18     had from the Croatian Defence Council?

19        A.   According to what I know, yes, and I can especially confirm that

20     they had received a lot after the operations involving Serbs that I

21     personally distributed in the area from Sarajevo to Mostar.

22        Q.   Let's go back to the second half of 1993.  You yourself told us

23     Vrdi, Jug, Blagaj, Buna, Hum.  The attacks by the BiH Army, can they be

24     called skirmishes, as His Honour Judge Antonetti put it, or was it really

25     that large-scale and intensive wartime operations were being conducted

Page 48229

 1     for months in that area, and in those operations we defended ourselves

 2     and we were being attacked by the BH Army?

 3        A.   Large-scale, intense and fierce attack operations were being

 4     conducted by the BiH Army against the positions of the HVO.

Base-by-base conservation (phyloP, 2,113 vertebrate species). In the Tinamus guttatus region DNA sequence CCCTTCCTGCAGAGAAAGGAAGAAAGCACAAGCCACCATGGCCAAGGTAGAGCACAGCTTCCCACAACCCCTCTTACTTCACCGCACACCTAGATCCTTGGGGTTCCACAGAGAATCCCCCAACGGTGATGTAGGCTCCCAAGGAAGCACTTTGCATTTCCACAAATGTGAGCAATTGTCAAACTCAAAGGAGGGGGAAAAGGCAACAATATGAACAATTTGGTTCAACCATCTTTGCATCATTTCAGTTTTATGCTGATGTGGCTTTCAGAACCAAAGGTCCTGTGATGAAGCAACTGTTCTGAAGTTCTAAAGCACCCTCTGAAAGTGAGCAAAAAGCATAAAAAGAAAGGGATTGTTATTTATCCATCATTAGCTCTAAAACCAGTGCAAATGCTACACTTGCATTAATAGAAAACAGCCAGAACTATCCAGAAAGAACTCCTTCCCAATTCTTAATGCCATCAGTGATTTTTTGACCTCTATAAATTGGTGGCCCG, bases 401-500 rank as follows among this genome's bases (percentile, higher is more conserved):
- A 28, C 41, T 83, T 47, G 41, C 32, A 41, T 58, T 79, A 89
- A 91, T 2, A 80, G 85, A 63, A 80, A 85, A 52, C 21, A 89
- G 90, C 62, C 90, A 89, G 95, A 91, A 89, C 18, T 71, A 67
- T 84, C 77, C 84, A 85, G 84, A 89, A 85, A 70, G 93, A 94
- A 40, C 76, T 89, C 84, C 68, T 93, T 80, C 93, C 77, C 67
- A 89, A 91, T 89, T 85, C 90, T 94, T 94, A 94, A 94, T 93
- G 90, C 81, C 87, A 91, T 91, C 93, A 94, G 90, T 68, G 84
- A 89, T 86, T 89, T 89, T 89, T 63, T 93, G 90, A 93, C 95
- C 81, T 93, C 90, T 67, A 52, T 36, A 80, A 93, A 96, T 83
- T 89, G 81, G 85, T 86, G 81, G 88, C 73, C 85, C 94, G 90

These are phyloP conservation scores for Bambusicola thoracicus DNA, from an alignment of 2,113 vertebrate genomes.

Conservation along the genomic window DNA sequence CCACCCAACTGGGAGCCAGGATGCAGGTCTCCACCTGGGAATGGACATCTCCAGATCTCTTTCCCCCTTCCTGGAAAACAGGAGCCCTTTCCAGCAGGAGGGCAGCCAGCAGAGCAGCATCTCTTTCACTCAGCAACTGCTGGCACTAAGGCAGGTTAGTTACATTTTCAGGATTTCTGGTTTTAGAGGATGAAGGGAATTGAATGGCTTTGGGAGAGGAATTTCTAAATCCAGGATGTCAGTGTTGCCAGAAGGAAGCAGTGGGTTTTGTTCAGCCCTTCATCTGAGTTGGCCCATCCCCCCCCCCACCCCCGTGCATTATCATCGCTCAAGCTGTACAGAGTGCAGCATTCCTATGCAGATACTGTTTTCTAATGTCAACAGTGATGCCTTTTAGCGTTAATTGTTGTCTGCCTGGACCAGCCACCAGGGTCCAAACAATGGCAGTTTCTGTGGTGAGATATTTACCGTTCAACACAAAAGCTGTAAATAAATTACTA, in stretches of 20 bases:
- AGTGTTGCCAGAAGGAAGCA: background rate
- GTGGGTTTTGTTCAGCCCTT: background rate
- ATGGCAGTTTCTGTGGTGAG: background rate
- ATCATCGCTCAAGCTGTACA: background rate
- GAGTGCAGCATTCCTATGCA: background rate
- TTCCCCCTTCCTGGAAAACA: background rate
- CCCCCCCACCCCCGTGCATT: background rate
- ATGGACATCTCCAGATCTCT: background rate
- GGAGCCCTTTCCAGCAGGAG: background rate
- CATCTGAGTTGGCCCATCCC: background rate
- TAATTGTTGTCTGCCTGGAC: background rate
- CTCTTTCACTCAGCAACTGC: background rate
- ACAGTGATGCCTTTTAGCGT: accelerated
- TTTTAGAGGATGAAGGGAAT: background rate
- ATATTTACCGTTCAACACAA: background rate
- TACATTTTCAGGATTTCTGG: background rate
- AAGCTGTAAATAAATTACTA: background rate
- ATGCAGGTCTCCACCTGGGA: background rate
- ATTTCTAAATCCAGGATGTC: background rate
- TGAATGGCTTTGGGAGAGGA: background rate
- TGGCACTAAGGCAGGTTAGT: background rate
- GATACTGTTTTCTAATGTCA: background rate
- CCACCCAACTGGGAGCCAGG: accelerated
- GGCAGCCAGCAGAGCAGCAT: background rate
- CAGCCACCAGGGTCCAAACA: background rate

5        Q.   In artillery terms, let's say you have a position on Mount Hum.

 6     Could you place a 130-millimetre cannon up there?

 7        A.   No, General, sir, not on Hum.  A 130-millimetre cannon cannot

 8     exist on Hum.

 9        Q.   Which one could you place there?

10        A.   A smaller calibre.

11        Q.   From that position -- I apologise.  I apologise.  From that

12     position could you see the Old Bridge down the barrel, in military terms?

13        A.   From certain positions, yes, you could see it.

14        Q.   If I or anybody else had wanted to do so, would it have been

15     possible for anybody to launch one or two or three shells and destroy the

16     Old Bridge any morning during our conflict with the BiH Army?

17        A.   I'm not sure that it would be possible with three shells, but it

18     would have been possible with ten.

19        Q.   You -- I would have had to target the middle.